Oh dear. I came to praise Juan Carlos Osorio. I really want to say all sorts of nice things about the way he's taken the world's worst franchise, the hopeless, hapless Red Bulls, nee the MetroStars, a.k.a. the RotMasters, a team that has been for 12 years -- imagine that, 12 whole years! -- the very definition of futility and stumblebum incompetence, almost state-of-the-art slapstick, and in the space of one season he's transformed them into MLS Cup finalists.
That's quite an achievement when you consider some of the coaches who've tried -- and failed abysmally -- before him: Bora Milutinovic and Carlos Queiroz for starters, the USA's all-time No. 1 coach Bruce Arena -- and topping that lot, Carlos Alberto Parreira, who's actually won a World Cup. Flops all of them, leaving the team wallowing deeper and deeper in the slough of despond -- until along came Osorio and turned it all around.
How not to praise that? Well, here's how. I wouldn't have a problem if Osorio -- and the Red Bull players -- would be satisfied with doing their talking on the field. But no soccer achievement these days can be allowed to speak for itself. The experts -- primarily the coaches, but the players often put in their five cents worth, too -- have to tell us all about it, how it was done (strictly post-facto analysis, of course) and what it means (usually rubbish). So Osorio has had his say, and he's brought my flow of praising words that I was prepared to deliver to a shuddering halt.
Because he's delivered an essay in praise of defense. Not simply a statement saying that his defense has been vital to their winning run. It certainly has. Not even a measured look at his team, or winning teams in general, and an assessment of the role that defense plays. None of that.
Osorio has committed what I consider the worst possible crime in soccer -- he's gone overboard praising defense as important above everything else. He's repeated that awful, brainless slogan "defense wins championships." That wouldn't be too bad if it were understood to mean that you don't win anything without having a good defense. But that is so obvious, that it wouldn't need saying. So the phrase has to mean morethan that. It has to mean that all you need to win is a good defense.
Forget about attacking and scoring goals and midfield buildup. None of that stuff ever gets mentioned when the "defense wins ..." brigade start their chanting.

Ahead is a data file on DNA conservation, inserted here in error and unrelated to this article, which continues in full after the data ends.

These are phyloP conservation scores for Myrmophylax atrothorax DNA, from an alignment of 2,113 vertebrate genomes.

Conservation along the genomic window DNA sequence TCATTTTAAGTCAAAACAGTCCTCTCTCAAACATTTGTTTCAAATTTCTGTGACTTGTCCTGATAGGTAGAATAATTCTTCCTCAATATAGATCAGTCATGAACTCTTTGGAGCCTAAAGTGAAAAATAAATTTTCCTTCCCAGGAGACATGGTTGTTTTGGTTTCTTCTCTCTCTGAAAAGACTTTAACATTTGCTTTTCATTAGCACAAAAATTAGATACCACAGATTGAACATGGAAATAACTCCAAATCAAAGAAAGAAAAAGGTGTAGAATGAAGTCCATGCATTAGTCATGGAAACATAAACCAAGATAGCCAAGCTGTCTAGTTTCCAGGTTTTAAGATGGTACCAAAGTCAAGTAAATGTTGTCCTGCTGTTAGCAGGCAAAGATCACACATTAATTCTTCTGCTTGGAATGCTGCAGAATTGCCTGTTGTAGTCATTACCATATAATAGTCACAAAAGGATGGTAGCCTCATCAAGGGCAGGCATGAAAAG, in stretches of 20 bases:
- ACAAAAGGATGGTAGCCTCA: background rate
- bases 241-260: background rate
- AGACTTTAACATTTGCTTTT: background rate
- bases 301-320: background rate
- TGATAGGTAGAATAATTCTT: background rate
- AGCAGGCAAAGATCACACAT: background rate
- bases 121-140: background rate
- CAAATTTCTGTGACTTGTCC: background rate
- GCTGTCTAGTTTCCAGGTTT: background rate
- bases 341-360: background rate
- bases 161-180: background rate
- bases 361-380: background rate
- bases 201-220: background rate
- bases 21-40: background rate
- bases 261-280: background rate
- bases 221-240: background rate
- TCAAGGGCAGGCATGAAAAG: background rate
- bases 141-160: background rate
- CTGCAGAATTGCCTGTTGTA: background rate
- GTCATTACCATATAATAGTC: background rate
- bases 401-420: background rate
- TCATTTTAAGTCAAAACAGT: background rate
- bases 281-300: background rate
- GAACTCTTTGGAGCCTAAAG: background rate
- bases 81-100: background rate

And of course the thing that never gets mentioned at all, because it's evidently considered totally irrelevant, is that matter of style, of whether the team is playing good soccer. But to trash that aspect of the game -- remember, this is Pele's Beautiful Game we're talking about here -- it's necessary to make out that playing defensive soccer is praiseworthy.
Thus Osorio: "When people say I'm a defensive coach, I take that as a compliment rather than as a criticism." A regrettable turn of mind. Firstly because defensive soccer means dull, even unwatchable soccer, but mostly because there is little evidence to back up the assertion.
Osorio brings other sports into his argument -- "American football, baseball, basketball. And I've heard the best coaches, the guys that won trophies are those that defensively are sound." OK, true, no doubt, But they know how to attack as well, maybe? All of which leads Osorio to claim that "In the well-rooted sports, defense means titles. It wins titles."
Without compiling a huge list of World Cup winners and Libertadores winners and European Cup winners and so on to spell out the obvious, I would challenge Osorio or anyone else to show me more than a handful of such winning teams that could be classified as "defensive" teams?
It's informative to look at Brazil, by far the most successful and influential team in the history of the game. Defensive? Hardly. But every time that Brazil does not win something, here come the critics saying Brazil don't defend well. That was especially the case when the marvelous 1982 World Cup team got knocked out by Italy. Can't defend, not defensively disciplined, and so on came the criticism. As someone who was at that game, I can assure you that Brazil's problem that afternoon was at the other end of the field, where they created a ton of chances and simply wasted them with awful finishing.
It is every bit as true that goals win championships. But it doesn't get said nearly as much as the "defense wins" version. An oddity that tells you something about the modern coaching mindset.
The stance taken by Osorio doesn't appeal to me at all. But midfielder Dave van den Bergh goes further, plunging in with a flurry of specious reasoning about Netherlands losing two World Cup finals, despite being the better team. The Netherlands were the better team (my opinion, of course, it's all about opinions isn't it?) in 1974, but the team that beat them, Germany was not a defensive team. The Netherlands were not the better team in 1978, and Argentina won the cup; yes, Argentina gave up fewer goals, but they were not a defensive team -- they scored 15 goals, the same number as the Dutch. According to van den Bergh it's all about defense, and he throws in that fatuous line about "I'd rather win ugly than lose beautifully."
And if you lose ugly? What then? Oh nothing, of course. We did our best. The Red Bulls, so far, have played defensively. I've put that down to one thing, and one thing only -- simply that Osorio does not have the players to play attacking soccer, or even a possession game. But, you know, it hasn't been too bad -- because the Bulls have done some pretty good attacking too, and have scored five goals in three playoff games.
But Osorio is telling us that's not the mindset: "As I keep saying to the players, you only have to win one-nil." Even one-zero, would do, I would think. Oh dear.